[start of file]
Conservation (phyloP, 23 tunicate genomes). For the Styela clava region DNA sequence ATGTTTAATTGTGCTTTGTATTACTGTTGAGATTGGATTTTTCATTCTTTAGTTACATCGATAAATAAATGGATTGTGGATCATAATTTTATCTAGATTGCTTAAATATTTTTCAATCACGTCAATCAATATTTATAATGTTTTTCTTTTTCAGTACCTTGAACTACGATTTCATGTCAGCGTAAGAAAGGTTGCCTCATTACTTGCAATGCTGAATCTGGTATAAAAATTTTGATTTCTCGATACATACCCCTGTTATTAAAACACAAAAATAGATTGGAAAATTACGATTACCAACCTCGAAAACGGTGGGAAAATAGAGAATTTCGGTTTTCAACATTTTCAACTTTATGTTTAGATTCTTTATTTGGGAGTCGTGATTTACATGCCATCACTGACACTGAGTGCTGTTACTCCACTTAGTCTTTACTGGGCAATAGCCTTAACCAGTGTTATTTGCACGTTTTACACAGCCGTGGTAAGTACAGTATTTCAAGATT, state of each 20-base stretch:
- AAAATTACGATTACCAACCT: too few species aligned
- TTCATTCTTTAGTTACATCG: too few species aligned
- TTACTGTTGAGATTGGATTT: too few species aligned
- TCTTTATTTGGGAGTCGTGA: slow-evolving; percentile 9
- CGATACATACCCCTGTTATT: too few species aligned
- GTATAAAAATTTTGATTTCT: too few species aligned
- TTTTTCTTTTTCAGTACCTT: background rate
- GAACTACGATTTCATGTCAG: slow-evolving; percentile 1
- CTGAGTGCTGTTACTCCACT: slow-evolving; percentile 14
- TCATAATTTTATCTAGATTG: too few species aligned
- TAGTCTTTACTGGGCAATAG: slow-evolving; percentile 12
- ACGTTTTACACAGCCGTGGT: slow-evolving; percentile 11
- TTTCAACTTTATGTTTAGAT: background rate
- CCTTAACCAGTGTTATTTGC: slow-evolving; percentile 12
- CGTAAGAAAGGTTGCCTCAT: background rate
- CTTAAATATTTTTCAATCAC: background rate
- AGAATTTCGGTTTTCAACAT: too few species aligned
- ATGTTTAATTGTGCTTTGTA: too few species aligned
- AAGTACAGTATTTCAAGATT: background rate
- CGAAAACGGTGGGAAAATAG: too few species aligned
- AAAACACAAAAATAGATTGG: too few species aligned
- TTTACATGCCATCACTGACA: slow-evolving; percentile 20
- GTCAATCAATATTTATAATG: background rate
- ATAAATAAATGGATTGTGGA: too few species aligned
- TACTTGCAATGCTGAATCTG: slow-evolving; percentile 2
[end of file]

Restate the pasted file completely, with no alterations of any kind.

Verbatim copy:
Conservation (phyloP, 23 tunicate genomes). For the Styela clava region DNA sequence ATGTTTAATTGTGCTTTGTATTACTGTTGAGATTGGATTTTTCATTCTTTAGTTACATCGATAAATAAATGGATTGTGGATCATAATTTTATCTAGATTGCTTAAATATTTTTCAATCACGTCAATCAATATTTATAATGTTTTTCTTTTTCAGTACCTTGAACTACGATTTCATGTCAGCGTAAGAAAGGTTGCCTCATTACTTGCAATGCTGAATCTGGTATAAAAATTTTGATTTCTCGATACATACCCCTGTTATTAAAACACAAAAATAGATTGGAAAATTACGATTACCAACCTCGAAAACGGTGGGAAAATAGAGAATTTCGGTTTTCAACATTTTCAACTTTATGTTTAGATTCTTTATTTGGGAGTCGTGATTTACATGCCATCACTGACACTGAGTGCTGTTACTCCACTTAGTCTTTACTGGGCAATAGCCTTAACCAGTGTTATTTGCACGTTTTACACAGCCGTGGTAAGTACAGTATTTCAAGATT, state of each 20-base stretch:
- AAAATTACGATTACCAACCT: too few species aligned
- TTCATTCTTTAGTTACATCG: too few species aligned
- TTACTGTTGAGATTGGATTT: too few species aligned
- TCTTTATTTGGGAGTCGTGA: slow-evolving; percentile 9
- CGATACATACCCCTGTTATT: too few species aligned
- GTATAAAAATTTTGATTTCT: too few species aligned
- TTTTTCTTTTTCAGTACCTT: background rate
- GAACTACGATTTCATGTCAG: slow-evolving; percentile 1
- CTGAGTGCTGTTACTCCACT: slow-evolving; percentile 14
- TCATAATTTTATCTAGATTG: too few species aligned
- TAGTCTTTACTGGGCAATAG: slow-evolving; percentile 12
- ACGTTTTACACAGCCGTGGT: slow-evolving; percentile 11
- TTTCAACTTTATGTTTAGAT: background rate
- CCTTAACCAGTGTTATTTGC: slow-evolving; percentile 12
- CGTAAGAAAGGTTGCCTCAT: background rate
- CTTAAATATTTTTCAATCAC: background rate
- AGAATTTCGGTTTTCAACAT: too few species aligned
- ATGTTTAATTGTGCTTTGTA: too few species aligned
- AAGTACAGTATTTCAAGATT: background rate
- CGAAAACGGTGGGAAAATAG: too few species aligned
- AAAACACAAAAATAGATTGG: too few species aligned
- TTTACATGCCATCACTGACA: slow-evolving; percentile 20
- GTCAATCAATATTTATAATG: background rate
- ATAAATAAATGGATTGTGGA: too few species aligned
- TACTTGCAATGCTGAATCTG: slow-evolving; percentile 2